Dozens of volunteers track cyclist data in London, Ont., as part of cross-country 'Pedal Poll'
Having this data helps understand where the city can improve its infrastructure, said London's bicycle mayor
Cyclists in London need not be alarmed if someone is staring at them as they ride along city streets or pathways. It's all in the name of understanding who is riding their bikes in the city and how to improve the cycling experience.
It's part of this year's national Pedal Poll. More than 50 volunteers are taking turns tracking who is cycling, where and how often.
The poll, which is organized by Vélo Canada Bikes, has helped coordinate bike counts in 14 pilot sites from Toronto to Montreal to Yellowknife. While London did not fall under the organization's list of targeted cities, dozens of volunteers stepped up to conduct their own count.
Ben Cowie, owner of the London Bicycle Café, helped organize the local tracking.
"Broadly, we want to understand where people are cycling and we want to know who is cycling across the country," Cowie said.
Volunteers are expected to complete 2-hour shifts at their respective stations and record each cyclist passing by using an app. The poll criteria includes perceived gender, age and ethnic background.
During his shift, Cowie counted 17 men and nine women, all of whom were white, cycling along Dundas Place Tuesday.
The joint effort to attain this data in London came at the urging of riding advocates and London Cycling Link.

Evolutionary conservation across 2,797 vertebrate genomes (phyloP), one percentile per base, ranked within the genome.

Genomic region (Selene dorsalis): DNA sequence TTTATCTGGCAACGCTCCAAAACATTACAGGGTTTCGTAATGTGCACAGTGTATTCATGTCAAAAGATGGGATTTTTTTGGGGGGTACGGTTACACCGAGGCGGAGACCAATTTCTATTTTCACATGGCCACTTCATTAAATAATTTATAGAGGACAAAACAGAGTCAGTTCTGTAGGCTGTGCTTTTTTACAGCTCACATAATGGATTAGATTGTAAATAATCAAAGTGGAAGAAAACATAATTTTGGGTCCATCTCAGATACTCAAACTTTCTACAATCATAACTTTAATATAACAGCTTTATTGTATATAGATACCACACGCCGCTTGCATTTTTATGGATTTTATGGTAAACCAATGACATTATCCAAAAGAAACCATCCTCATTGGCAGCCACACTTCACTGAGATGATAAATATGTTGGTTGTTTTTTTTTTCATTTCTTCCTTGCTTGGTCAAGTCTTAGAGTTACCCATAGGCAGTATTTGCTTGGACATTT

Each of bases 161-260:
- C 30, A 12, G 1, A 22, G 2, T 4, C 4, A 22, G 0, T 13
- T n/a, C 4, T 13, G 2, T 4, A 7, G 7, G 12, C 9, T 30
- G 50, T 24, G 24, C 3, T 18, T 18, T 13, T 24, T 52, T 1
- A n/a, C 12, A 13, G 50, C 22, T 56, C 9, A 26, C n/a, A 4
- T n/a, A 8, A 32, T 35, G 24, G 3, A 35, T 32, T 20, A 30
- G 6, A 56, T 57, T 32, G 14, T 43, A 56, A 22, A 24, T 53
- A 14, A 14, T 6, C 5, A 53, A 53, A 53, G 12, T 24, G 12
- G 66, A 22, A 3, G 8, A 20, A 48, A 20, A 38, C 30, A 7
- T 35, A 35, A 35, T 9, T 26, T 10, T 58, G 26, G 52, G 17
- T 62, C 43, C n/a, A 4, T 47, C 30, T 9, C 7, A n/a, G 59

In order to track weekday cycling, tracking was conducted for the first time on Tuesday to capture commuter riding. It will be carried out again on Saturday to collect mainly recreational cyclists.
"We are looking forward to seeing the cross Canada results from this week's counts and where the benchmark is set," said Brent Charlton, with the London Cycle Link. "London's cycling community continues to grow. It's important to leverage this data to build a stronger and safer active transportation network in our community."
London's Bicycle Mayor Shelley Carr said the data thus far has pointed to gaps in both gender and ethnic diversity in cycling.
"We're making a point that we design our infrastructure for certain people and that's what our counts are coming forward with," Carr said.
Approximately 70 per cent male and 30 per cent female riders are cycling on the roads from the counts collected on Tuesday, Carr said. While data collected along the Thames Valley Parkway (TVP) and multi-use pathways show 60 per cent male and 40 per cent female.
Carr said this data, while early on, is proving that visible minorities within the city are not being reflected in London's active transportation demographic. With this information available, the hope is to address these gaps and understand what needs to change in order to better reflect the city's population, Carr said.
"When we have data that shows this is how much we have, this is what we need to improve on, then it gives us that incentive to move forward and to make those improvements."